February 3, 2023
TOKYO – Japan cannot join military alliances among Western nations. However, deepening security cooperation to enhance deterrence is significant.
Prime Minister Fumio Kishida held a meeting with NATO Secretary General Jens Stoltenberg at the Prime Minister’s Office in Tokyo, and the two confirmed their intention to strengthen cooperation in the defense field.
The joint statement compiled by Japan and the North Atlantic Treaty Organization is noteworthy.
The statement referred to China by name, expressing the view that, “With regard to China’s rapid strengthening of its military capabilities and expansion of military activities,” Beijing needs to improve transparency. They also noted “the importance of peace and stability across the Taiwan Strait.”
Another statement issued when Stoltenberg last visited Japan in 2017 also included wording that expressed concern about China’s attempts to change the status quo, but avoided criticizing the country by name.
China has been building military bases in the South China Sea and has repeatedly engaged in coercive activities around Taiwan. It can be said that NATO’s growing sense of caution over such hegemonic behavior is reflected in the statement this time.
The joint statement strongly condemned Russia’s invasion of Ukraine and expressed concern about close military cooperation between China and Russia.
The unity of Japan, the United States and European nations is essential to restore the international order, which has been shaken by China and Russia.
The joint statement also identified cyberspace and outer space as specific areas of defense cooperation between Japan and NATO. It can be said that these areas are not affected by geographical distance, such as between Europe and Asia, making it easier to cooperate with each other.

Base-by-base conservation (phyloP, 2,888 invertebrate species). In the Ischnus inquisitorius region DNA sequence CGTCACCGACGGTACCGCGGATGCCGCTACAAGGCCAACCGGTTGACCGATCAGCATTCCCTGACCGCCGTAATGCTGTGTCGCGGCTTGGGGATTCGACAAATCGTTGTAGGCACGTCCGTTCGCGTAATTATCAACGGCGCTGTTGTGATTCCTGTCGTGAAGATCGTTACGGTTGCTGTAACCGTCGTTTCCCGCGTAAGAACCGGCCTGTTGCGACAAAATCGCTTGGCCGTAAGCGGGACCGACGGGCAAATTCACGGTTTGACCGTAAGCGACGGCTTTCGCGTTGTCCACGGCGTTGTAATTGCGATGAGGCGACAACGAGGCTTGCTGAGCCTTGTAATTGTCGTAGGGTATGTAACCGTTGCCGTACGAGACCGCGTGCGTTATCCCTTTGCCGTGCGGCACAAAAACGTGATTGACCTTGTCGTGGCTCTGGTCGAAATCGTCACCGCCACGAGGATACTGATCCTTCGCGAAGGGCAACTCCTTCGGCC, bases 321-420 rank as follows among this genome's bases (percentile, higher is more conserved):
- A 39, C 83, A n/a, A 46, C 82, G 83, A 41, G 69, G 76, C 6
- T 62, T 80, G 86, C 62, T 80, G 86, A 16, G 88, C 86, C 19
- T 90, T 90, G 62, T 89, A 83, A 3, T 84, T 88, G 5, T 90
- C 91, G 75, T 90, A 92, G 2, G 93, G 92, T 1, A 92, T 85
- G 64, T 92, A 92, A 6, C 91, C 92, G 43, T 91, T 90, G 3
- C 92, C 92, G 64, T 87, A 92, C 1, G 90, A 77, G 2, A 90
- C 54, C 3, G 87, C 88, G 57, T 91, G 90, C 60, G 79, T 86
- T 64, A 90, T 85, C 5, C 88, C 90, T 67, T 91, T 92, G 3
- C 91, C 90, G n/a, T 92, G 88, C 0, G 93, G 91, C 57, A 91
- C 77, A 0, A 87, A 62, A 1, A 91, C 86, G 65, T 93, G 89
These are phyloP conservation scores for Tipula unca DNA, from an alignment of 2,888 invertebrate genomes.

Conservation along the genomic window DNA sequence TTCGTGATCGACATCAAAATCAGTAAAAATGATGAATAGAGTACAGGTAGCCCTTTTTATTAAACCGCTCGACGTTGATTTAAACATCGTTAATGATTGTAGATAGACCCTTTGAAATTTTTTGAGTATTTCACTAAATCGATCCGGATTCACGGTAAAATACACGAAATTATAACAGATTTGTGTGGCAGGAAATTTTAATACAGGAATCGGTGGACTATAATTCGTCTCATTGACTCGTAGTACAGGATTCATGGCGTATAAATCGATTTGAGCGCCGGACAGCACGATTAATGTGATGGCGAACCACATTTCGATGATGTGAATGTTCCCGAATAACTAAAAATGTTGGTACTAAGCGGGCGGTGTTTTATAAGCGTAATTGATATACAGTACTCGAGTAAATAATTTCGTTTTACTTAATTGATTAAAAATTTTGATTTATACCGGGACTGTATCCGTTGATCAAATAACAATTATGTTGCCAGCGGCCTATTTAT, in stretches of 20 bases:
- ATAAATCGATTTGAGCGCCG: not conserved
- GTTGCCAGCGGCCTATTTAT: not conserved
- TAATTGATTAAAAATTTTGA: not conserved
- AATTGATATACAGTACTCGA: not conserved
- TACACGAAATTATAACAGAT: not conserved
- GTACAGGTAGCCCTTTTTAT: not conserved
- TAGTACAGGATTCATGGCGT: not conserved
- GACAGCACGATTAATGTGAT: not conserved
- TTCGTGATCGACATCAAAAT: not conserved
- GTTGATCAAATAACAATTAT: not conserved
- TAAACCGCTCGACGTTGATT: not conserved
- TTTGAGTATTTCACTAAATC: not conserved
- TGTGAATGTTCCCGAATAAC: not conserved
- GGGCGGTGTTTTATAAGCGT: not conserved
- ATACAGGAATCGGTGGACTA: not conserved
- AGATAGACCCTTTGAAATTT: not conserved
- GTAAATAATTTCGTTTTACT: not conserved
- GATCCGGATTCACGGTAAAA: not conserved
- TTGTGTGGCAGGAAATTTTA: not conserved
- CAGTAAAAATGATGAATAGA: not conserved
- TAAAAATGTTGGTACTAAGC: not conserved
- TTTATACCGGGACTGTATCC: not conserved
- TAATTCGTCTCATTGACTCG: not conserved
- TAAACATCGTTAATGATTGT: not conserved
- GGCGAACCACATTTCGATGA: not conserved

Prior to his visit to Japan, Stoltenberg visited South Korea. In his speech there, he stressed the need for South Korea’s military assistance to Ukraine.
Last year, Japan reviewed the operational guidelines of the three principles for the transfer of defense equipment and provided Ukraine with bulletproof vests and protective masks. But equipment capable of causing death or harm is still not covered by the reviewed guidelines.
Last month, the Japanese government began training in Cambodia for Ukrainian government personnel to remove land mines and other items laid by the Russian military. This is based on the Japanese government’s experience in clearing land mines in Cambodia after the civil war there. It is important to continue this kind of support that makes use of Japan’s strengths.
The government has so far invested a total of about $1.5 billion (about ¥195 billion) in assistance to Ukraine, including the provision of food and generators, and financial assistance. However, Japan’s assistance pales compared to that of other developed nations.
Considering the deteriorating security environment surrounding Japan, the Ukraine crisis is no longer someone else’s affair. In the event of a contingency in Asia, Japan could rely on European support. It is vital to steadily build up support for Ukraine and foster a relationship of trust with Europe.